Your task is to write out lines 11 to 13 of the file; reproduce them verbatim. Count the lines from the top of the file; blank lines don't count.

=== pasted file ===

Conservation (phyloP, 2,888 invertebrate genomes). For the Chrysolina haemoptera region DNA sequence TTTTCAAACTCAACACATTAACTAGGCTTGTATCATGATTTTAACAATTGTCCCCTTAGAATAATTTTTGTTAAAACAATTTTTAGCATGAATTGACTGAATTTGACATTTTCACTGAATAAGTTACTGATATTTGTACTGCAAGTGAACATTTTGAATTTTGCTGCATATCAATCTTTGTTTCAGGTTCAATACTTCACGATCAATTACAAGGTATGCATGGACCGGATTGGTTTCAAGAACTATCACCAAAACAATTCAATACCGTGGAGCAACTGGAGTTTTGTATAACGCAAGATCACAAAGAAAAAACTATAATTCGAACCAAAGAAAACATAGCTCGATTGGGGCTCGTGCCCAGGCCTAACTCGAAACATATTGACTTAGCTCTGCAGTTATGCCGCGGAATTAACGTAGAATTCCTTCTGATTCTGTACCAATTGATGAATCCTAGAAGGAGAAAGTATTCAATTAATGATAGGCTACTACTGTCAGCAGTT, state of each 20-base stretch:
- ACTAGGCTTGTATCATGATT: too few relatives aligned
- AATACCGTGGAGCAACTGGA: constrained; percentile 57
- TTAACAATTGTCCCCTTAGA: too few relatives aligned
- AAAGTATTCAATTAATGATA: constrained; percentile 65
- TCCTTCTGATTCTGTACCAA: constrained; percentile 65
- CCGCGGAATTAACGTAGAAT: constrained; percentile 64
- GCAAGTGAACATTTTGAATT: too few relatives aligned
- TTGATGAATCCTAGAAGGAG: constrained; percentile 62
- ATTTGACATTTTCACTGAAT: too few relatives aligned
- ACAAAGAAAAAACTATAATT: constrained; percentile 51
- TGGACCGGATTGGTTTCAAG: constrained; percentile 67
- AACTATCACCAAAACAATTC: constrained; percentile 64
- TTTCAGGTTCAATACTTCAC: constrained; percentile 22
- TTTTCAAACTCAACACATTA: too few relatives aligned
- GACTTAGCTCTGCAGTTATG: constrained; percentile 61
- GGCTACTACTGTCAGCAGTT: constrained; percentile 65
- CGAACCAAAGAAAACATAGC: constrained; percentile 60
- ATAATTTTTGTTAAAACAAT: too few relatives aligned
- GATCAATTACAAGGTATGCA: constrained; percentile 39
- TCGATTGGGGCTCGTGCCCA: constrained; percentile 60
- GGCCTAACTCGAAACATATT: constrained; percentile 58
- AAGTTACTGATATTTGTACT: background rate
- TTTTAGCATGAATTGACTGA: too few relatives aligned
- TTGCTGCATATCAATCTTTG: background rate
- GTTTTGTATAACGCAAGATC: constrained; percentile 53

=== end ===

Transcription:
- ACAAAGAAAAAACTATAATT: constrained; percentile 51
- TGGACCGGATTGGTTTCAAG: constrained; percentile 67
- AACTATCACCAAAACAATTC: constrained; percentile 64